Outside recreation funding stays ‘legit coverage problem’ | Native Enterprise


CHEYENNE – The search for a funding mechanism for Wyoming’s growing outdoor recreation sector continues to irk lawmakers.

Lawmakers reconsidered decisions during a meeting of the Joint Committee on Travel, Recreation, Wildlife and Cultural Resources in Thermopolis last week. Members have opposed a bill to use scratch card revenues to fund the sector, but noted that the long-standing problem cannot be eliminated indefinitely.

“Somehow we have to address this outdoor issue,” said Senator Bill Landen, R-Casper. “Somehow we have to share that with our colleagues when we go to work this winter [during the legislative session]that we have a legitimate political challenge.”

Three members of the committee have volunteered to independently explore tastier options for the group, and will likely look to other states that are using everything from user fees to taxes and interest income to bolster outdoor recreation.

“We want to have a source of income for the Office of Outdoor Recreation, but we need to find that money elsewhere [from the lottery legislation]said committee co-chair Rep. Sandy Newsome, R-Cody, summarizing the group’s opinion.

The conversation about government funding and outdoor recreation has been going on for years.

A task force created in 2016 by former Gov. Matt Mead led to the creation of the State Office of Outdoor Recreation, which aims to expand and promote Wyoming’s outdoor activities.

Visits and usage have since increased significantly, a trend accelerated by the COVID-19 pandemic. Destinations as large as Yellowstone National Park and as small as Curt Gowdy State Park have reported record visits in recent years, while the national forests have struggled to keep up with maintenance and infrastructure needs amid growing demand.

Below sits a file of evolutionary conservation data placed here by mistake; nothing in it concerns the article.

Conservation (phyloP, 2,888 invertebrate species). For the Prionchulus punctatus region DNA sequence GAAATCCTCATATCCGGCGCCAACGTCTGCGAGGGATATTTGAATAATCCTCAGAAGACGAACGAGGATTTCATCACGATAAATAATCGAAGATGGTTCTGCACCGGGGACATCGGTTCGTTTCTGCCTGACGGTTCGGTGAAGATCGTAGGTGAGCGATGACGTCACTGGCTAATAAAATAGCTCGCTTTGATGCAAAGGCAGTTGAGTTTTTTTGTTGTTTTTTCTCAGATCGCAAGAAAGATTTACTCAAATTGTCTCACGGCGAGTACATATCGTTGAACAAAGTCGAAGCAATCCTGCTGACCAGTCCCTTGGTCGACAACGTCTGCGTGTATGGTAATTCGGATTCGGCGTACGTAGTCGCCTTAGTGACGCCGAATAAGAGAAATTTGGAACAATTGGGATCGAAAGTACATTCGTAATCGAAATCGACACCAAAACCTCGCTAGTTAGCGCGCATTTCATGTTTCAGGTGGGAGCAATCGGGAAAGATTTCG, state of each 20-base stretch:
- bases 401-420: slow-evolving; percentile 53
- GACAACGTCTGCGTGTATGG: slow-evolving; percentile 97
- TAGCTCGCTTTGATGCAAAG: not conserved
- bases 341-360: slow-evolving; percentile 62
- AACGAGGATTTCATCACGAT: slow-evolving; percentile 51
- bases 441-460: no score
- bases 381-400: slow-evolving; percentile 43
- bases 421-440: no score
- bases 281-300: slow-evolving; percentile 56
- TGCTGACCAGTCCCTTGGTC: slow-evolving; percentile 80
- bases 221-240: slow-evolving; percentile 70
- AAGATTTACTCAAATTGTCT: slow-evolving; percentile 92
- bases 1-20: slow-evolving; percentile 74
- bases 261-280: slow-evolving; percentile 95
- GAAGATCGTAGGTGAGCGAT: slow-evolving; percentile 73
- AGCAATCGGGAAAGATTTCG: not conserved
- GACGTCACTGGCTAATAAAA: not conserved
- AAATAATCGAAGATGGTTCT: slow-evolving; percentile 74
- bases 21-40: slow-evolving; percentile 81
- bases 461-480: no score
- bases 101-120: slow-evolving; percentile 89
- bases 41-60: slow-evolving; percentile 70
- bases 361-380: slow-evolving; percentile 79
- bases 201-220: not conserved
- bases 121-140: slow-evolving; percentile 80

Outdoor recreation added $1.25 billion to Wyoming’s GDP in 2020, according to the US Bureau of Economic Analysis. At 3.4%, Wyoming ranked fourth among the 50 states for the proportion of its economy supported by outdoor recreation.

But establishing a mechanism to support outdoor recreation on a permanent basis – through funding the OOR, investing in infrastructure such as hiking trails and campgrounds, or preserving existing resources – has proven elusive.

According to manager Patrick Harrington, the OOR costs about $1.4 million per biennium to operate. That funding has so far been cobbled together with support from the Division of State Parks and Cultural Resources, as well as a one-time grant from the Wyoming Office of Tourism — but the OOR has a budget deficit of about $800,000, Harrington wrote in an email.

Jerimiah Rieman, an avid mountain biker, executive director of the Wyoming County Commissioners Association, and former policy adviser to the Mead administration, provided the committee with a chart detailing how other states generate revenue from outdoor recreation. Rieman was spurred to compile and share the data as an individual with a desire for Wyoming to find a “long-term, sustainable solution,” he said. He considers a concept of collecting money, for example through biker usage fees, to be too narrow.

Wyoming, he said, may consider options being implemented in other states, such as:

• Colorado Springs, Colorado, levies a $4 excise tax on every bicycle sold within the city to help fund improvements to bike lanes throughout the community.

• Oregon has mandated that when a highway or road is built, reconstructed, or relocated, a small percentage of state highway funds should be dedicated to footpaths and bike lanes.

• Alabama passed a constitutional amendment requiring that a percentage of interest income from offshore natural gas licenses be used for outdoor recreation and conservation purposes.

“I ultimately think there’s something in there that might serve any or all of the purposes that I mentioned, or even purposes that you might have,” Rieman said.

The bill under consideration by the committee would have legalized the sale of scratch cards, the proceeds of which would have funded investment in the outdoor leisure sector.

Reception to the proposal was lukewarm at best.

Rep. Jeremy Haroldson, R-Wheatland, supports strengthening outdoor recreation, he said. But he’s not convinced that promoting gambling is the way to go.

“As a pastor, I have an opportunity to see probably the dysfunction of this industry, so I’m jaded on one aspect,” he said. “And is this the answer moving forward? I don’t think it is.”